Eschatology and Christian Nurture: Themes in Anglo-Saxon and Medieval Religious Life

Eschatology and Christian Nurture: Themes in Anglo-Saxon and Medieval Religious Life

by Milton McC. Gatch
     
 

ISBN-10: 086078827X

ISBN-13: 9780860788270

Pub. Date: 06/01/2000

Publisher: Taylor & Francis

Professor Gatch opens with three essays providing an overview of the themes of this book: eschatology and the basic education of the laity. Despite an undoubted acceptance of immortality and an active afterlife, Gatch believes that medieval eschatology remained strikingly oriented to the New Testament picture of the apocalypse and the resurrection of the dead.

Overview

Professor Gatch opens with three essays providing an overview of the themes of this book: eschatology and the basic education of the laity. Despite an undoubted acceptance of immortality and an active afterlife, Gatch believes that medieval eschatology remained strikingly oriented to the New Testament picture of the apocalypse and the resurrection of the dead. This is explored in studies on spirituality and perceptions of eternity in the Anglo-Saxon church, and a long essay surveys the teachings in the anonymous Old English homilies. The following studies look at what can be learned of the audience of such homilies in pre-Conquest England, and at their wider European context. The final pieces consider reflections of piety in treatments of the Noah story and in a little text about the piety of a late-Saxon nobleman.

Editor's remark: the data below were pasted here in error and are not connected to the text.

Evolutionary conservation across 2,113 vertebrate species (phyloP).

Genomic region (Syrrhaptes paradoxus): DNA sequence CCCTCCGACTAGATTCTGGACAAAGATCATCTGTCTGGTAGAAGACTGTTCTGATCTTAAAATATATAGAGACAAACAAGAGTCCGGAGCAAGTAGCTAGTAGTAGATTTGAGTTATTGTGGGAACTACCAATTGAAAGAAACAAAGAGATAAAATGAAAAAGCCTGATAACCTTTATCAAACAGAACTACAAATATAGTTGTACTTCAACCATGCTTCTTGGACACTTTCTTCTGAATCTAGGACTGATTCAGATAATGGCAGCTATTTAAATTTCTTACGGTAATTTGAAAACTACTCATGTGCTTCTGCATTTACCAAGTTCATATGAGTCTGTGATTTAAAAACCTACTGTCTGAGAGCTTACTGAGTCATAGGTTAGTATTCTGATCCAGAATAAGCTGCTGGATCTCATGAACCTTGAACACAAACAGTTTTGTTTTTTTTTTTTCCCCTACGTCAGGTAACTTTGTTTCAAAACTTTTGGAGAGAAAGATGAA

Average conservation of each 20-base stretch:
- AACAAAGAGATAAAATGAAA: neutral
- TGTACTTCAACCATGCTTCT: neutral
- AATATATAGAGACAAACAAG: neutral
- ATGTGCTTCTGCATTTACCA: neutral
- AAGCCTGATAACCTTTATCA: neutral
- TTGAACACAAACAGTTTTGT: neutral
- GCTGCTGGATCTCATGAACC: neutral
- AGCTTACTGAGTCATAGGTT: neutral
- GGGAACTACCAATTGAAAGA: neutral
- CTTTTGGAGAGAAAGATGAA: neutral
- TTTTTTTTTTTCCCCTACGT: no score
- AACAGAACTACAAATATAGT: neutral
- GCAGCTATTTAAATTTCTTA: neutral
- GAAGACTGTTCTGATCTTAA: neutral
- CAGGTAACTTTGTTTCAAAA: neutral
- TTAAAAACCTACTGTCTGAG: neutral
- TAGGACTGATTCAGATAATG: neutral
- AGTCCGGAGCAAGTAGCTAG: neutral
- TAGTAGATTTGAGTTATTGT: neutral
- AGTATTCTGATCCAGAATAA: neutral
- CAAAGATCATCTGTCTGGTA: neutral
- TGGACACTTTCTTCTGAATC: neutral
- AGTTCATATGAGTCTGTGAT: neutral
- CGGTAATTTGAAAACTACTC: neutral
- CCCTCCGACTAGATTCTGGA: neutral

Product Details

ISBN-13:
9780860788270
Publisher:
Taylor & Francis
Publication date:
06/01/2000
Series:
Variorum Collected Studies Series
Pages:
346
Product dimensions:
6.06(w) x 8.98(h) x 0.87(d)

Table of Contents

Contents: Introduction; Some theological reflections on death from the Early Church through the Reformation; Basic Christian education from the decline of catechesis to the rise of the catechisms; The Harrowing of Hell: a liberation motif in medieval theology and devotional literature; The Anglo-Saxon tradition; Perceptions of eternity; Two uses of apocrypha in Old English homilies; Eschatology in the anonymous Old English homilies; The unknowable audience of the Blickling Homilies; The achievement of Ælfric and his colleagues in European perspective; The Office in late Anglo-Saxon monasticism; Noah's raven in Genesis A and the illustrated Old English hexateuch; Miracles in architectural settings: Christ Church Canterbury, and St Clement's, Sandwich in the Old English Vision of Leofric; Piety and liturgy in the Old English Vision of Leofric; Index.

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